Photos show the COVID-19 vaccine packaging, loading, and shipping process at Pfizer's Michigan facility

  • On Sunday, workers at Pfizer's Michigan warehouse began packaging and loading COVID-19 vaccines onto trucks.
  • The process includes covering vaccines in dry ice, labeling them with VIP tags, and loading them into freezers before drivers and security escorts took them to their final locations.
  • Every US state on Monday will receive vaccine doses to give the most at-risk people, including frontline workers and people over 65. See how the doses were packed, loaded, and rolled out.  
  • Visit Business Insider's homepage for more stories.

Following the FDA's Friday approval of Pfizer's COVID-19 vaccine, the first to be distributed across the US, the pharmaceutical company opened its Michigan-based packaging facility to send out the long-awaited doses.

In Portage, Michigan, a city between Detroit and Chicago, UPS and FedEx trucks lined up at Pfizer's warehouse to be filled with vials of the COVID-19 vaccine.

There, facility workers handled briefcases full of the vaccine with care, filled boxes with dry ice to keep the cocktails ice-cold, and used forklifts to carry thousands upon thousands of doses onto trucks and planes, which are set to arrive in all US states by Monday.

Here's a look into Pfizer's COVID-19 vaccine packing and shipping process.

Around 6:30 AM on Sunday, December 13, mask-clad workers gathered at the Pfizer warehouse in Portage, Michigan, to package and load the COVID-19 vaccine.

Source: Reuters

Between thousands and hundreds of thousands of doses will be disseminated to each state by Monday, with the first doses given to frontline workers, essential workers, people older than 65, and those who are immunocompromised.

Source: Business Insider

Before each box full of vaccines is sealed, workers must cover the material in dry ice. That's because the vaccine must stay at -94 degrees Fahrenheit to remain effective.

Source: Business Insider 

Some vaccines are being sent in specially-built industrial freezers to keep the cocktails chilly and ready-to-use when they arrive at hospitals and pharmacies.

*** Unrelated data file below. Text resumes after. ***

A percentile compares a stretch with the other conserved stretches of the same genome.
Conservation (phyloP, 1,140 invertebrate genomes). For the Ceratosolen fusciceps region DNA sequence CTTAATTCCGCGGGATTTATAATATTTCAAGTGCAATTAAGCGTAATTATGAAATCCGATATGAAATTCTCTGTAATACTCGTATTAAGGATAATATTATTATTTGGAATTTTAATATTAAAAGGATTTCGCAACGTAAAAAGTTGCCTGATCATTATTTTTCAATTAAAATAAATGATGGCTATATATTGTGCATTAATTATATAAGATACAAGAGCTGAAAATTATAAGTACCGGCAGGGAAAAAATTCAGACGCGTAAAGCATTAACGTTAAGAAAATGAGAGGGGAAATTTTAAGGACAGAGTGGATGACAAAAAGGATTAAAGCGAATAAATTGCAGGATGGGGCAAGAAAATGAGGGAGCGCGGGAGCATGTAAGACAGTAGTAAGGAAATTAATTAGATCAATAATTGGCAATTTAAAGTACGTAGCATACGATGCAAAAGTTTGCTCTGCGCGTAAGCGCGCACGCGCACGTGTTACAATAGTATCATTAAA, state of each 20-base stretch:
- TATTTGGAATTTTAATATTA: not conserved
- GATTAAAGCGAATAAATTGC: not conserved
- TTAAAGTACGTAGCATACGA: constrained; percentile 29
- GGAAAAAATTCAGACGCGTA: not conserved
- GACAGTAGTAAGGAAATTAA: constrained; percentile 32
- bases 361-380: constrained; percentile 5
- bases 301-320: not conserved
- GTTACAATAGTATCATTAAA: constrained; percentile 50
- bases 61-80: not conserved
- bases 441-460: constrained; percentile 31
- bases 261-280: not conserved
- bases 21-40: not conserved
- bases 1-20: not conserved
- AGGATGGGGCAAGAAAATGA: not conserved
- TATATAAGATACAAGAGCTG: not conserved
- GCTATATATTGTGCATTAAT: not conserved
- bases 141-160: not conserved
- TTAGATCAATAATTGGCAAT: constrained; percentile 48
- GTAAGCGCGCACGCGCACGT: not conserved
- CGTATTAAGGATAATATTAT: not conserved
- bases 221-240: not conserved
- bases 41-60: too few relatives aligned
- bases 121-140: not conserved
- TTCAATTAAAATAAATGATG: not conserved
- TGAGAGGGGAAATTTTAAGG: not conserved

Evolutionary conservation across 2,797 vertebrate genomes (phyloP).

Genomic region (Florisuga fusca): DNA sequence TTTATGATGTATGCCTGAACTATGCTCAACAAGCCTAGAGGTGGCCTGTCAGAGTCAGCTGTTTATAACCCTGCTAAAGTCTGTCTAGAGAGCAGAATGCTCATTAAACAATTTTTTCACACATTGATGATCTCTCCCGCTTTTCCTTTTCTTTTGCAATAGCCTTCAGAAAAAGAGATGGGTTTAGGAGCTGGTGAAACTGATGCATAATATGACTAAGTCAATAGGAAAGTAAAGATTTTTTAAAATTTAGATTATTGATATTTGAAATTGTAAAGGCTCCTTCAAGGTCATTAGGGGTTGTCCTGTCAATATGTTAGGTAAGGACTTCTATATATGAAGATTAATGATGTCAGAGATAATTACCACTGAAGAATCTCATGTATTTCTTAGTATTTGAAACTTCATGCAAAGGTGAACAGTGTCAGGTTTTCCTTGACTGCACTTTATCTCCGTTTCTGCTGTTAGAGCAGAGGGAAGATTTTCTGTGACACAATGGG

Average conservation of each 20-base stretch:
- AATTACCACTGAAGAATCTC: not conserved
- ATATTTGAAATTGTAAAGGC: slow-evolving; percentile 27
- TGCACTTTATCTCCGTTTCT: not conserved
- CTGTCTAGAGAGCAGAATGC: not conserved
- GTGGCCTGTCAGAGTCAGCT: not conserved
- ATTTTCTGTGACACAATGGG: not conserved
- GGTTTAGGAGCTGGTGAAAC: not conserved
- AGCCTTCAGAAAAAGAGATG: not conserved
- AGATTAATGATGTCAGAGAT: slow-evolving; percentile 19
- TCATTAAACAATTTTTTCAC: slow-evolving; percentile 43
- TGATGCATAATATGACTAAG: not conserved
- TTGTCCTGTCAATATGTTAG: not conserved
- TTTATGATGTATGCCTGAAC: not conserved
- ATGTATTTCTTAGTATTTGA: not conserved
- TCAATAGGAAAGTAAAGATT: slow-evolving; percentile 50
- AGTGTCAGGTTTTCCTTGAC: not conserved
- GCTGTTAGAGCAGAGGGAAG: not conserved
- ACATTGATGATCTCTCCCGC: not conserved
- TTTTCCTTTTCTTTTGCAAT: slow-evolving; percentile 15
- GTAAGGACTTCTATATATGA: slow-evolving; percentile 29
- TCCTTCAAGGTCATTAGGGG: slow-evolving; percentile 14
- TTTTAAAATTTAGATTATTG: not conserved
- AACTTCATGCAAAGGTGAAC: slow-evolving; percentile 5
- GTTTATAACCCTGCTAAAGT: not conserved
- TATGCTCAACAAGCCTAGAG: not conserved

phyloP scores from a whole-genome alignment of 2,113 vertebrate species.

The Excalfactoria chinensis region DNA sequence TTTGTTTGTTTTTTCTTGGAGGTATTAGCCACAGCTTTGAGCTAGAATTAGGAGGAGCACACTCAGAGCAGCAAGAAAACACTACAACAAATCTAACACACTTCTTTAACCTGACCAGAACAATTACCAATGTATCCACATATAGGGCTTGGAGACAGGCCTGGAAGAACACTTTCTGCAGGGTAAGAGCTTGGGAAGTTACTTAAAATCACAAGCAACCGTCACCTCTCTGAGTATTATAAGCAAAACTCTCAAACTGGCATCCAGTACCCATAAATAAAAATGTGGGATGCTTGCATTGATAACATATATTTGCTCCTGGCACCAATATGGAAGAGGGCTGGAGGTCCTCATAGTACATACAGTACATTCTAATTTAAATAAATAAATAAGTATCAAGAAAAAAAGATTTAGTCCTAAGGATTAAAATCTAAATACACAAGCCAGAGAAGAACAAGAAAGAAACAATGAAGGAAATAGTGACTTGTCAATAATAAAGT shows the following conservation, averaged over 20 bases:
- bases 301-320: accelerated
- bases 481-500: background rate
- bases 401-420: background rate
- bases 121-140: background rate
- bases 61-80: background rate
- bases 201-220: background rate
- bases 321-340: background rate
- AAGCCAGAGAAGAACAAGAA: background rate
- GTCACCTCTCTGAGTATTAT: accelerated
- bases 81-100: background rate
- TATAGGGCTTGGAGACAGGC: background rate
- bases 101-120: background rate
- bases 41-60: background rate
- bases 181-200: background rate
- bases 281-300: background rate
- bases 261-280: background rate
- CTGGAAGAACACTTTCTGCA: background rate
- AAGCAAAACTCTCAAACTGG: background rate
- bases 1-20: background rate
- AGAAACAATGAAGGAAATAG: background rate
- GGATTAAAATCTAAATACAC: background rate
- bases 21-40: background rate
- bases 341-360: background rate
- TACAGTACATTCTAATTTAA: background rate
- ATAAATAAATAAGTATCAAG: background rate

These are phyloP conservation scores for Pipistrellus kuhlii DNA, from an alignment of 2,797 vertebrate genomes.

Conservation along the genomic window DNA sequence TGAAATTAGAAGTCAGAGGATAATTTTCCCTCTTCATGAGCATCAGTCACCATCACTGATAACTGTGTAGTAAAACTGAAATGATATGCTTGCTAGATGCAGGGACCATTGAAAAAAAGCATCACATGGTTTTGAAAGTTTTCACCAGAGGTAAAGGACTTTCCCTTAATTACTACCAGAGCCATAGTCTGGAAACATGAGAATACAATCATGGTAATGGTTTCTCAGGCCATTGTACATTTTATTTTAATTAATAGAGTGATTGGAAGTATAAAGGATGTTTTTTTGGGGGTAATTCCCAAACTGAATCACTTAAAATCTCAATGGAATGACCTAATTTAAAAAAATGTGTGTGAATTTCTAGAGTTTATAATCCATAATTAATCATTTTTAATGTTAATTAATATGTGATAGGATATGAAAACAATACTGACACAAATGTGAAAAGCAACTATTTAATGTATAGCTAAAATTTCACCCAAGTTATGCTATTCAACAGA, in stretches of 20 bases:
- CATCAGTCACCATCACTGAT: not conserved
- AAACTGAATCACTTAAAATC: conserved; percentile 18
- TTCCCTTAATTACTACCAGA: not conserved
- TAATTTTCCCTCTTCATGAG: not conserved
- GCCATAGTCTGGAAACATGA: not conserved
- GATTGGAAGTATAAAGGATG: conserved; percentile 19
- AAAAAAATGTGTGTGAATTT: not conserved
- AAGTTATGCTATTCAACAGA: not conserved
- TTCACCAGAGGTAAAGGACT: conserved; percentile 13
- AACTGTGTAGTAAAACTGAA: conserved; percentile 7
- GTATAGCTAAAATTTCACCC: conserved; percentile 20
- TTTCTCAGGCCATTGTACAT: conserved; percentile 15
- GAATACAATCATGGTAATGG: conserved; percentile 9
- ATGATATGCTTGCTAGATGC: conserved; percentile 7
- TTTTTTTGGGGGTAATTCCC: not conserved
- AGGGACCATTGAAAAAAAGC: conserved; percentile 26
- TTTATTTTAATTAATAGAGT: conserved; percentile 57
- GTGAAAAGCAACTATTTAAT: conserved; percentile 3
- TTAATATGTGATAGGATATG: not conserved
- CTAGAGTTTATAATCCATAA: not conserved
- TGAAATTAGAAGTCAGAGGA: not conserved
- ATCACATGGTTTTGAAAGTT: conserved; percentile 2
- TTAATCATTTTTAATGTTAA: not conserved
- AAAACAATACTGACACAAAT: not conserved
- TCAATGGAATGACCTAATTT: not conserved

Source: Reuters

Read more: The COVID-19 vaccine has to stay ice-cold, so it's being shipped in retrofitted tuna freezers

 

Once the vaccines are nestled in boxes, warehouse workers use machinery to load them onto trucks. The trucks will either head to various locations themselves, or drive to planes that are tasked with taking the vaccines to more distant locations.

Source: Reuters

After loading the first truck with COVID-19 vaccines in the wee morning hours, workers clapped and cheered.

Source: Reuters

UPS and FedEx are handling air and land transit for Pfizer's COVID-19 vaccine distribution. Both companies said they'll prioritize shipping millions of vaccine doses ahead of holiday gift shipping.

Source: Reuters

Operation Warp Speed chief adviser Dr. Moncef Slaoui said 20 million Americans should have access to two doses of the vaccine by the end of December. This number includes the Moderna vaccine, which the FDA is expected to approve this week.

Sources: Reuters, Business Insider

Security guards will escort truck drivers to ensure the vaccines get to their final locations.

Source: Reuters

Shipments of the vaccine, which was shown to be 95% effective after two doses in clinical trials, will initially go to 600 locations across the US.

Sources: Reuters, Business Insider

"Today, we're not hauling freight, we're delivering hope," Andrew Boyle, co-president of Boyle Transportation, told Reuters. UPS hired Boyle Transportation to move some of the vaccine supply to Lansing, Michigan, where planes waited to load the precious cargo.

Source: Reuters

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